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Robin D.
Robin D., Senior Tax Advisor 4
Category: Tax
Satisfied Customers: 13606
Experience:  15years with H & R Block. Divisional leader, Instructor
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I am based in the Republic of Ireland. I am self-employed,

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I am based in the Republic of Ireland. I am self-employed, providing web design services and graphic design. I do my own tax returns annually and I am wondering if I can add the following items to my tax return as business expense:

1. The money I pay to get access learning resources (websites, books, online-courses) directly connected with skills required for my business i.e. I subscribe to lynda.com to learn how to make logos or design web applications

2. The money I pay to offer prizes in competitions to promote my business. i.e. "Like our Facebook page for a chance to win an iPad."

I researched a little bit on the internet and found that in many countries these count as business expense if they are directly connected with business in whole, but I am not sure about Ireland.

Robin D. :

Hello and thank you for using Just Answer,
If you looked at the Ireland tax site you may have found the following:


The general rule is that you cannot claim for any private expenses i.e.



  • Any expense, not wholly and exclusively paid for the purposes of the trade or profession

  • Any private or domestic expenditure e.g. your own wages, food, clothing (except protective clothing), income tax etc.

  • Business entertainment expenditure i.e. the provision of accommodation, food, drink or any other form of hospitality.

Robin D. :

Ireland does allow for expenses that are directly related to the business which you have incurred in order to earn your profits. These expenses are normally referred to as revenue expenditure.

Robin D. :

Any online fees that are directly related to the business (costs to have the site or access the net) would be allowed. I have to check just a little more on the deduction for on-line courses.

Robin D. :

There is a tax relief available in respect of fees paid by an individual for certain training courses in foreign language and information technology.

Robin D. :

To qualify for relief, the course must:



  • be an Information Technology or Foreign Language course (other than a postgraduate course)

  • be approved by FÁS

  • be of less than two years duration and

  • result in the awarding to successful candidates of a certificate of competence (and not just a certificate of attendance).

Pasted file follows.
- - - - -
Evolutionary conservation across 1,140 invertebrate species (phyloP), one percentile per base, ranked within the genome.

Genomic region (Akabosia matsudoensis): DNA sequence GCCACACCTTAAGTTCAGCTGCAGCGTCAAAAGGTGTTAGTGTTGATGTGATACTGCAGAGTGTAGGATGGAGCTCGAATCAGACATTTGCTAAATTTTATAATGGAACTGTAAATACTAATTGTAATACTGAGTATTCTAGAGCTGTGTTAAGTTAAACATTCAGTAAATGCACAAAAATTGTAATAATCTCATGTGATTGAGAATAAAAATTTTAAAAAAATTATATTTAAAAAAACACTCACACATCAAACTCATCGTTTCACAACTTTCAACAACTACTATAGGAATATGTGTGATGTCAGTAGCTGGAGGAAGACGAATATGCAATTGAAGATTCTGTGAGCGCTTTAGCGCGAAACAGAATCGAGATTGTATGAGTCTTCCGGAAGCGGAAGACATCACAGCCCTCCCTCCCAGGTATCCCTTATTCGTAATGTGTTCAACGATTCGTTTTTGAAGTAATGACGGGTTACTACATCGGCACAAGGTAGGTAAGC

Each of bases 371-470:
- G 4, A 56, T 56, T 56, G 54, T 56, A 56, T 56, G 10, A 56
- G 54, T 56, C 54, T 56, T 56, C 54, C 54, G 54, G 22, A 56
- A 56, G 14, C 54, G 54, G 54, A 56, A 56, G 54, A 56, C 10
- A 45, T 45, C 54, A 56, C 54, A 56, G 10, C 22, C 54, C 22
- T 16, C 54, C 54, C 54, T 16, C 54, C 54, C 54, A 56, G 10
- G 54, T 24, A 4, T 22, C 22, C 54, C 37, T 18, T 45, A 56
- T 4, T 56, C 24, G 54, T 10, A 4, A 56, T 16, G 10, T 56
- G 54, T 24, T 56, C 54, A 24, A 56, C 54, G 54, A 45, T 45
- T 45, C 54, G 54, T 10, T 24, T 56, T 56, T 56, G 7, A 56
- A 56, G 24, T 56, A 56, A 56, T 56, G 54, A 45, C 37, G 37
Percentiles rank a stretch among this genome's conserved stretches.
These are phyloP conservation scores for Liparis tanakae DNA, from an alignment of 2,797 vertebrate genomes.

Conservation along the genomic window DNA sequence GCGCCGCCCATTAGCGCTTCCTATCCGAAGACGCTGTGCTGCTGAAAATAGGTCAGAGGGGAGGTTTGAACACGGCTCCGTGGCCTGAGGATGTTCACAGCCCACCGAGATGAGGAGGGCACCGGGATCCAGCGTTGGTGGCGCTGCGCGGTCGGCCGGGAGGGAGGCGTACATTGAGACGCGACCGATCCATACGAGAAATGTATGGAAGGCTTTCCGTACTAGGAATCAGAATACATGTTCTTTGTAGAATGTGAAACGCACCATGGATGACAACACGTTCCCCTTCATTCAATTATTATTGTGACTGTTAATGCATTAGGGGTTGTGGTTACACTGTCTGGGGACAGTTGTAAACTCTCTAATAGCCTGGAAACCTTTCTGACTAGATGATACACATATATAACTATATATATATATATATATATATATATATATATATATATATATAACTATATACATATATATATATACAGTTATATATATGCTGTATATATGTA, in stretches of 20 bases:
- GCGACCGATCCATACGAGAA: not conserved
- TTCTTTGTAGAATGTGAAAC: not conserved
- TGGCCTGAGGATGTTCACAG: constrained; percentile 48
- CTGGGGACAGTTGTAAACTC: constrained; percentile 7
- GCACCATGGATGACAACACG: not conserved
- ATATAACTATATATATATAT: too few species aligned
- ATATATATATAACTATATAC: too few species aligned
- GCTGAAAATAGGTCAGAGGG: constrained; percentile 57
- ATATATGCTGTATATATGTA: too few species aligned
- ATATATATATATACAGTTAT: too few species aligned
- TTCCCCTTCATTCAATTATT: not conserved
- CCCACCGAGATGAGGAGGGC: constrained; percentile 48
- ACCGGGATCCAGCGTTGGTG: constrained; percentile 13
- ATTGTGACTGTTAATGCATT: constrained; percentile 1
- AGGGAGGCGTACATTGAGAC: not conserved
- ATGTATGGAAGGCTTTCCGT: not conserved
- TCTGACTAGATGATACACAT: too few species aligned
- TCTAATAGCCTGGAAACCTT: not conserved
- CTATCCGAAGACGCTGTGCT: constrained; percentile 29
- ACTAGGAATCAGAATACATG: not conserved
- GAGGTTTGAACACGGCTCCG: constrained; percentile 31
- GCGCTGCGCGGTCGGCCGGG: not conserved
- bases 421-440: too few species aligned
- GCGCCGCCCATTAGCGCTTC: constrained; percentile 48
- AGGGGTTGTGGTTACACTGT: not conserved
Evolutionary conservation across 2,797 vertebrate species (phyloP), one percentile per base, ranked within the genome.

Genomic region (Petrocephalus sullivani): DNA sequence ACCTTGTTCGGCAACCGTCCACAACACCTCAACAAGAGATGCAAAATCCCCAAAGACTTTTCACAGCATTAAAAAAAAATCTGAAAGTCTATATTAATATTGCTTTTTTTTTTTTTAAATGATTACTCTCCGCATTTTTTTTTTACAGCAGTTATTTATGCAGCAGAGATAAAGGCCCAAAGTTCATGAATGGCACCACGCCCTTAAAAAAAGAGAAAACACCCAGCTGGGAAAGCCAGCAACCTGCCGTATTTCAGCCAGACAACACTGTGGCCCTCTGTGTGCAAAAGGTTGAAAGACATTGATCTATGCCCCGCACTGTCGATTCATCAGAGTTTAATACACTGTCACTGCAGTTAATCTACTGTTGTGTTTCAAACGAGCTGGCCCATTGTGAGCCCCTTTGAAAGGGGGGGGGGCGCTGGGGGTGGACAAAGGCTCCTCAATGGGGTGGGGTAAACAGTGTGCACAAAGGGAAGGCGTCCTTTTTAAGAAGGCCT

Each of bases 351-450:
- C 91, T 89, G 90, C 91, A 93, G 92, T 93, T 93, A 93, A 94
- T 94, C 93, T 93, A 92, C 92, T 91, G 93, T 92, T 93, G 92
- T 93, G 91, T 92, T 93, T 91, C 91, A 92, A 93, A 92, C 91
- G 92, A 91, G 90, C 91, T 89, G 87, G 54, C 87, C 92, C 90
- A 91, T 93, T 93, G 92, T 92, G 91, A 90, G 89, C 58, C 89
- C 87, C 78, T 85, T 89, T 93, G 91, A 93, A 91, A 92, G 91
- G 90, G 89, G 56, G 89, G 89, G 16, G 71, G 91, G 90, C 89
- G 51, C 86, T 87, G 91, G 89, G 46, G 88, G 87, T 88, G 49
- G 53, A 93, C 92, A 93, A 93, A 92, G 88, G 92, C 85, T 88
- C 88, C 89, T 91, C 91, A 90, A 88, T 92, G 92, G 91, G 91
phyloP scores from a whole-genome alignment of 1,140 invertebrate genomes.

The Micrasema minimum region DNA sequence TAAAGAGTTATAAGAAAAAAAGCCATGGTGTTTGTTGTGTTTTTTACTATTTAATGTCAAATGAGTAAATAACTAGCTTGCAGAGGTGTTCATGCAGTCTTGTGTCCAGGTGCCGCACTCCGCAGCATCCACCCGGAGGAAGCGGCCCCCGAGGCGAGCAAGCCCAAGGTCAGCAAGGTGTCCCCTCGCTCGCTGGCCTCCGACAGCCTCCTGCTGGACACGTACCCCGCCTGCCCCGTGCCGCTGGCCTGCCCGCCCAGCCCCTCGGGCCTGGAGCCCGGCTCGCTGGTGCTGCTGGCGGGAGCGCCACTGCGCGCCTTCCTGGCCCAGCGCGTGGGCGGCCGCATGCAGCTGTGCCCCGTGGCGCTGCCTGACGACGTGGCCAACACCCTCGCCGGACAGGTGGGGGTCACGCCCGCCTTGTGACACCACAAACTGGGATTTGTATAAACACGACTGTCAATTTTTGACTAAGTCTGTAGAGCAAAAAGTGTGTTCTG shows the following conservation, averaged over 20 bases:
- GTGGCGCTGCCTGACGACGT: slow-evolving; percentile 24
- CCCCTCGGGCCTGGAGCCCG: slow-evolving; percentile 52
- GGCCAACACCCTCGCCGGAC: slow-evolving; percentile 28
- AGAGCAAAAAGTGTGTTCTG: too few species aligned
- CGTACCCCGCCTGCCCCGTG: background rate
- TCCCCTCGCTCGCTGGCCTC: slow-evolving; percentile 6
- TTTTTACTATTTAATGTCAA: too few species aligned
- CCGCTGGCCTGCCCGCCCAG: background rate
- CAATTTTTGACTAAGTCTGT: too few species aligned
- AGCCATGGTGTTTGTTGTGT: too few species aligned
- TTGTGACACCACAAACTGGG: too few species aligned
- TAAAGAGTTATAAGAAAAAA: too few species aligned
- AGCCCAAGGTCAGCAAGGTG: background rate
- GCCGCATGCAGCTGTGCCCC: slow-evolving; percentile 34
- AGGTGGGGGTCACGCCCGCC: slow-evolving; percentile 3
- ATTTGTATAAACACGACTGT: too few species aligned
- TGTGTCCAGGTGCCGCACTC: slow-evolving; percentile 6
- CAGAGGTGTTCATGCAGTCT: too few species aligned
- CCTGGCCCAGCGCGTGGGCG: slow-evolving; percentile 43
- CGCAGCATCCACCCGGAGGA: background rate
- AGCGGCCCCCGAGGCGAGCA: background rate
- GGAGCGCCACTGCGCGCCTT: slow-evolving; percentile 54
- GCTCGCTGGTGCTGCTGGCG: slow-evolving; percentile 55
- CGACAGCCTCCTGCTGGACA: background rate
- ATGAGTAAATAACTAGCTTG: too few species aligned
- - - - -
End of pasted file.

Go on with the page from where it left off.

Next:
Robin D. :

You could use the expense if it meets the requirements. If it does not then you would not be allowe dthe cost.

Robin D. :

The other items are allowable as a direct revenue expenditure.

Robin D. :

My goal is to give you excellent service. If you are satisfied, please rate me. If you have follow-up questions on this same topic, use the reply box below. To start a new conversation with me on a new topic request me again.

Customer:

Hi Robin. I am not entirely happy with your answer. I am aware and studied the information on Revenue.ie regarding allowed business expenses and researched a bit on the web and could not find the answers to my question, that's why I am asking very specifically about these two expenses:

Customer:

1. online courses/education materails covering skills necessary to provide my services as a business

Customer:

2. promotional gifts/rewards offered to customers for marketing purposes

Customer:

I simply need a yes/no answer to the above.

Robin D. :

The #2 expense I thought I had been clear about. Those for marketing are most certainly allowed. That is an expense that is acceptable.

Customer:

Thanks... understood. What about the 1st expense? Let's say I need a course offered online to learn a new skill in web design to offer a new service to my customers. Is this a business expense or not? Thanks

Robin D. :

Not as a course under the regular allowance but if this is a subscription to your business (not to you personally) and it offers a service to your business (not just a course for you personally) then you could use it as a direct business expense. It would need to be clearly shown that your business is paying for a service form the other business.

Customer:

Thank you Robin. That makes it clear. I am happy with these answers. Have a good day.

Robin D. :

You are most welcome

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